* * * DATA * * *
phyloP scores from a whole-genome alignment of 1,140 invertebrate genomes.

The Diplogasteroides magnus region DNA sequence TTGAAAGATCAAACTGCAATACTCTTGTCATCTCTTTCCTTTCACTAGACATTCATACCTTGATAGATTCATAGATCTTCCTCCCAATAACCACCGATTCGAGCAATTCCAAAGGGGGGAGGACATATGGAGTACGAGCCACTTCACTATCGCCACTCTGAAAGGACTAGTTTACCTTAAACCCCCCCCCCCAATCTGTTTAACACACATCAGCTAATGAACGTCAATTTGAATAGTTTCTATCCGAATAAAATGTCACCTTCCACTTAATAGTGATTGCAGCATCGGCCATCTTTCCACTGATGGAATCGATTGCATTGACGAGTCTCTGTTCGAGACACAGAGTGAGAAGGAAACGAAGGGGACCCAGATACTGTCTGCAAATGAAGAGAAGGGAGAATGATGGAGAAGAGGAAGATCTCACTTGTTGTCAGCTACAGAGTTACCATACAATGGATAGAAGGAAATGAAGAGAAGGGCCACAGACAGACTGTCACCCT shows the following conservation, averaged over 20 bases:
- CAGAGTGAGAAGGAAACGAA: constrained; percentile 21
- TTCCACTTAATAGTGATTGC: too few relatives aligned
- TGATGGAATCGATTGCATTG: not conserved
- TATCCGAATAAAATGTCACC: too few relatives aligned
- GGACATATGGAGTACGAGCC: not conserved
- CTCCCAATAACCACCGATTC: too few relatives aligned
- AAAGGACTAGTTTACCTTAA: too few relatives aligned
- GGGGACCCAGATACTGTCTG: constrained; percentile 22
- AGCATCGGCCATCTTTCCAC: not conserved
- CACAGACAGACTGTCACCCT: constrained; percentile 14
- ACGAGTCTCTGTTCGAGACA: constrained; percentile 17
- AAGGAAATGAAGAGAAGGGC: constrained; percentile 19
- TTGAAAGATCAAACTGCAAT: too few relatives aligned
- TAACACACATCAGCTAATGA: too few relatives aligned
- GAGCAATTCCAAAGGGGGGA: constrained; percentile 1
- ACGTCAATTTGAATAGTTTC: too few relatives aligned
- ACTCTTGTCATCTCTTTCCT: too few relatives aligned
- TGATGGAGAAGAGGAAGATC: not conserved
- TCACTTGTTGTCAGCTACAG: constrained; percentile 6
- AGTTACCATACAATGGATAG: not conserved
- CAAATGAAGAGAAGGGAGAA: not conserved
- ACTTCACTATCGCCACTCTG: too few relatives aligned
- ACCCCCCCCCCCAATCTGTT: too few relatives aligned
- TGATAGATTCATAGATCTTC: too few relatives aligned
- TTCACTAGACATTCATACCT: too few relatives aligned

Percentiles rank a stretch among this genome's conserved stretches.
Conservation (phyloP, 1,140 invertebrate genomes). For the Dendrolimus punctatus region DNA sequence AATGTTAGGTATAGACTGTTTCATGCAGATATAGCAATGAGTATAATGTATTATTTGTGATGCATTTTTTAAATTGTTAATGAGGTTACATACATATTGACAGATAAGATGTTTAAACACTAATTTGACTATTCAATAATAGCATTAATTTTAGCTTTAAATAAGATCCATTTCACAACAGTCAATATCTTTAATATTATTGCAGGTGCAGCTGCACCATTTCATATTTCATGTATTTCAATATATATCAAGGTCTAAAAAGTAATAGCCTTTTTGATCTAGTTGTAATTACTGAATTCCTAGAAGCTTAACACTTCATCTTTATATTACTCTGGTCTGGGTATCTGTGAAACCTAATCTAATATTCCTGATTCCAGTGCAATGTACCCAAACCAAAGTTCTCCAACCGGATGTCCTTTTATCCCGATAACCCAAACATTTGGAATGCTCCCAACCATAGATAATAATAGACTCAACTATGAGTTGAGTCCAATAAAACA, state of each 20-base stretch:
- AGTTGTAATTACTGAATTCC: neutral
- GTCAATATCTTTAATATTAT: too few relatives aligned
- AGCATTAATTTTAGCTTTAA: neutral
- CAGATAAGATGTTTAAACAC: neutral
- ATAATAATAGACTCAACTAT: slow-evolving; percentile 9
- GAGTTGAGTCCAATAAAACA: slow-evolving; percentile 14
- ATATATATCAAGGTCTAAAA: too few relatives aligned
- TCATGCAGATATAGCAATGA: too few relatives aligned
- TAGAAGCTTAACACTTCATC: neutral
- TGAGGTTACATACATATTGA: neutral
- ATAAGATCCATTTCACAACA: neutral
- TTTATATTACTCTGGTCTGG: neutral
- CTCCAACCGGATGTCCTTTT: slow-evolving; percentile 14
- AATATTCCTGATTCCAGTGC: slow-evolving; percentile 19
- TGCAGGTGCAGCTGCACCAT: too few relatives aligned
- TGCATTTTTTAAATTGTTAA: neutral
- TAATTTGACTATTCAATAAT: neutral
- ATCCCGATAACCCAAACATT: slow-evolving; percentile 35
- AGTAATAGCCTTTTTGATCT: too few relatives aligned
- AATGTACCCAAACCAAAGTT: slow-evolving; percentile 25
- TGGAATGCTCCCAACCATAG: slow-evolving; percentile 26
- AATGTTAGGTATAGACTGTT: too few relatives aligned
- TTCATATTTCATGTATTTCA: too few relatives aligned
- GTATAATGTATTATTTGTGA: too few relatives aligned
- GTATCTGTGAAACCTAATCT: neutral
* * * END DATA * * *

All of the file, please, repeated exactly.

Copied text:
phyloP scores from a whole-genome alignment of 1,140 invertebrate genomes.

The Diplogasteroides magnus region DNA sequence TTGAAAGATCAAACTGCAATACTCTTGTCATCTCTTTCCTTTCACTAGACATTCATACCTTGATAGATTCATAGATCTTCCTCCCAATAACCACCGATTCGAGCAATTCCAAAGGGGGGAGGACATATGGAGTACGAGCCACTTCACTATCGCCACTCTGAAAGGACTAGTTTACCTTAAACCCCCCCCCCCAATCTGTTTAACACACATCAGCTAATGAACGTCAATTTGAATAGTTTCTATCCGAATAAAATGTCACCTTCCACTTAATAGTGATTGCAGCATCGGCCATCTTTCCACTGATGGAATCGATTGCATTGACGAGTCTCTGTTCGAGACACAGAGTGAGAAGGAAACGAAGGGGACCCAGATACTGTCTGCAAATGAAGAGAAGGGAGAATGATGGAGAAGAGGAAGATCTCACTTGTTGTCAGCTACAGAGTTACCATACAATGGATAGAAGGAAATGAAGAGAAGGGCCACAGACAGACTGTCACCCT shows the following conservation, averaged over 20 bases:
- CAGAGTGAGAAGGAAACGAA: constrained; percentile 21
- TTCCACTTAATAGTGATTGC: too few relatives aligned
- TGATGGAATCGATTGCATTG: not conserved
- TATCCGAATAAAATGTCACC: too few relatives aligned
- GGACATATGGAGTACGAGCC: not conserved
- CTCCCAATAACCACCGATTC: too few relatives aligned
- AAAGGACTAGTTTACCTTAA: too few relatives aligned
- GGGGACCCAGATACTGTCTG: constrained; percentile 22
- AGCATCGGCCATCTTTCCAC: not conserved
- CACAGACAGACTGTCACCCT: constrained; percentile 14
- ACGAGTCTCTGTTCGAGACA: constrained; percentile 17
- AAGGAAATGAAGAGAAGGGC: constrained; percentile 19
- TTGAAAGATCAAACTGCAAT: too few relatives aligned
- TAACACACATCAGCTAATGA: too few relatives aligned
- GAGCAATTCCAAAGGGGGGA: constrained; percentile 1
- ACGTCAATTTGAATAGTTTC: too few relatives aligned
- ACTCTTGTCATCTCTTTCCT: too few relatives aligned
- TGATGGAGAAGAGGAAGATC: not conserved
- TCACTTGTTGTCAGCTACAG: constrained; percentile 6
- AGTTACCATACAATGGATAG: not conserved
- CAAATGAAGAGAAGGGAGAA: not conserved
- ACTTCACTATCGCCACTCTG: too few relatives aligned
- ACCCCCCCCCCCAATCTGTT: too few relatives aligned
- TGATAGATTCATAGATCTTC: too few relatives aligned
- TTCACTAGACATTCATACCT: too few relatives aligned

Percentiles rank a stretch among this genome's conserved stretches.
Conservation (phyloP, 1,140 invertebrate genomes). For the Dendrolimus punctatus region DNA sequence AATGTTAGGTATAGACTGTTTCATGCAGATATAGCAATGAGTATAATGTATTATTTGTGATGCATTTTTTAAATTGTTAATGAGGTTACATACATATTGACAGATAAGATGTTTAAACACTAATTTGACTATTCAATAATAGCATTAATTTTAGCTTTAAATAAGATCCATTTCACAACAGTCAATATCTTTAATATTATTGCAGGTGCAGCTGCACCATTTCATATTTCATGTATTTCAATATATATCAAGGTCTAAAAAGTAATAGCCTTTTTGATCTAGTTGTAATTACTGAATTCCTAGAAGCTTAACACTTCATCTTTATATTACTCTGGTCTGGGTATCTGTGAAACCTAATCTAATATTCCTGATTCCAGTGCAATGTACCCAAACCAAAGTTCTCCAACCGGATGTCCTTTTATCCCGATAACCCAAACATTTGGAATGCTCCCAACCATAGATAATAATAGACTCAACTATGAGTTGAGTCCAATAAAACA, state of each 20-base stretch:
- AGTTGTAATTACTGAATTCC: neutral
- GTCAATATCTTTAATATTAT: too few relatives aligned
- AGCATTAATTTTAGCTTTAA: neutral
- CAGATAAGATGTTTAAACAC: neutral
- ATAATAATAGACTCAACTAT: slow-evolving; percentile 9
- GAGTTGAGTCCAATAAAACA: slow-evolving; percentile 14
- ATATATATCAAGGTCTAAAA: too few relatives aligned
- TCATGCAGATATAGCAATGA: too few relatives aligned
- TAGAAGCTTAACACTTCATC: neutral
- TGAGGTTACATACATATTGA: neutral
- ATAAGATCCATTTCACAACA: neutral
- TTTATATTACTCTGGTCTGG: neutral
- CTCCAACCGGATGTCCTTTT: slow-evolving; percentile 14
- AATATTCCTGATTCCAGTGC: slow-evolving; percentile 19
- TGCAGGTGCAGCTGCACCAT: too few relatives aligned
- TGCATTTTTTAAATTGTTAA: neutral
- TAATTTGACTATTCAATAAT: neutral
- ATCCCGATAACCCAAACATT: slow-evolving; percentile 35
- AGTAATAGCCTTTTTGATCT: too few relatives aligned
- AATGTACCCAAACCAAAGTT: slow-evolving; percentile 25
- TGGAATGCTCCCAACCATAG: slow-evolving; percentile 26
- AATGTTAGGTATAGACTGTT: too few relatives aligned
- TTCATATTTCATGTATTTCA: too few relatives aligned
- GTATAATGTATTATTTGTGA: too few relatives aligned
- GTATCTGTGAAACCTAATCT: neutral